OECD highlights low Saudi corporate debt, but risks for Turkey

OECD highlights low Saudi corporate debt, but risks for Turkey
The outlook for global economic growth is promising according to the OECD despite worries over trade and tariffs. (Getty)
Updated 31 May 2018

OECD highlights low Saudi corporate debt, but risks for Turkey

OECD highlights low Saudi corporate debt, but risks for Turkey
  • Rising interest rates and oil remain worries
  • OECD urges more investment in education

LONDON: Saudi non-banking corporates have one of the lowest borrowing levels among the G-20 countries, according to the OECD’s latest global economic outlook.

The report also showed that Turkey had the most foreign-denominated debt within the G-20, heaping pressure on President Recep Erdogan ahead of elections.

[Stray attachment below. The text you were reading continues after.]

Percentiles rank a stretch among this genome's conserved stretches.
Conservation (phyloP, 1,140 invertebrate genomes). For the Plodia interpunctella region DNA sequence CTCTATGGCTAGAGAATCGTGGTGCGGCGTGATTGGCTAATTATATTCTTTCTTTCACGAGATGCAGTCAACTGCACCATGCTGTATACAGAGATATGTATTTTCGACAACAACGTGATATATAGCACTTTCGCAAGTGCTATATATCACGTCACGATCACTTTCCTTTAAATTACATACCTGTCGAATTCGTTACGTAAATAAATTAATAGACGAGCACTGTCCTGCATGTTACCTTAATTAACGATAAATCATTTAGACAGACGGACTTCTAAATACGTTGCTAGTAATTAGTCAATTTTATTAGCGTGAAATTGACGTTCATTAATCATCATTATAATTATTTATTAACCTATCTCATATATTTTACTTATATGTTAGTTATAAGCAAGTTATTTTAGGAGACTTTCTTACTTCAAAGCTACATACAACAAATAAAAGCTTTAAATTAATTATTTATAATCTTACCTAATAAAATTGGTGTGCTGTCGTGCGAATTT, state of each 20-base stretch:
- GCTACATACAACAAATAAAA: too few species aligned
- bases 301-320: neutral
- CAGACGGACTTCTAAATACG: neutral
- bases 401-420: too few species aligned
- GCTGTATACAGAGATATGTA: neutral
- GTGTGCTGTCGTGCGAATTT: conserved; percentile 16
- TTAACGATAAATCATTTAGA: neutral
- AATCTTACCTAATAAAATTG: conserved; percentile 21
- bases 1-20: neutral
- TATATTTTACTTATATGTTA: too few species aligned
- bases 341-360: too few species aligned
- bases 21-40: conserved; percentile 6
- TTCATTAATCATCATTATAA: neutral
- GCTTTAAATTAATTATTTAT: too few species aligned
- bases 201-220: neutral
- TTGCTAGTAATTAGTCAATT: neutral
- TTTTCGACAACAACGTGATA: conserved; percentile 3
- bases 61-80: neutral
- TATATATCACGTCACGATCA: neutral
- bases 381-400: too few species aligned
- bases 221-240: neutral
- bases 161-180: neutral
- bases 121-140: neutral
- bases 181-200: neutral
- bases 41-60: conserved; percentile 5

But the next two years looked promising for global GDP growth running at its long-term average of about 4 percent, while world trade levels had recovered since the financial crisis. Unemployment within OECD countries was expected to drop to its lowest since 1980, although measures should be undertaken “to bring more people into the workforce.”

The OECD said: “The global economy is experiencing stronger growth, driven by a rebound in trade, higher investment and buoyant job creation, and supported by very accommodative monetary policy and fiscal easing.”

However, it said there were significant risks posed by trade tensions, financial market vulnerabilities and rising oil prices. And more needed to be done to secure “a strong and resilient medium-term improvement in living standards.”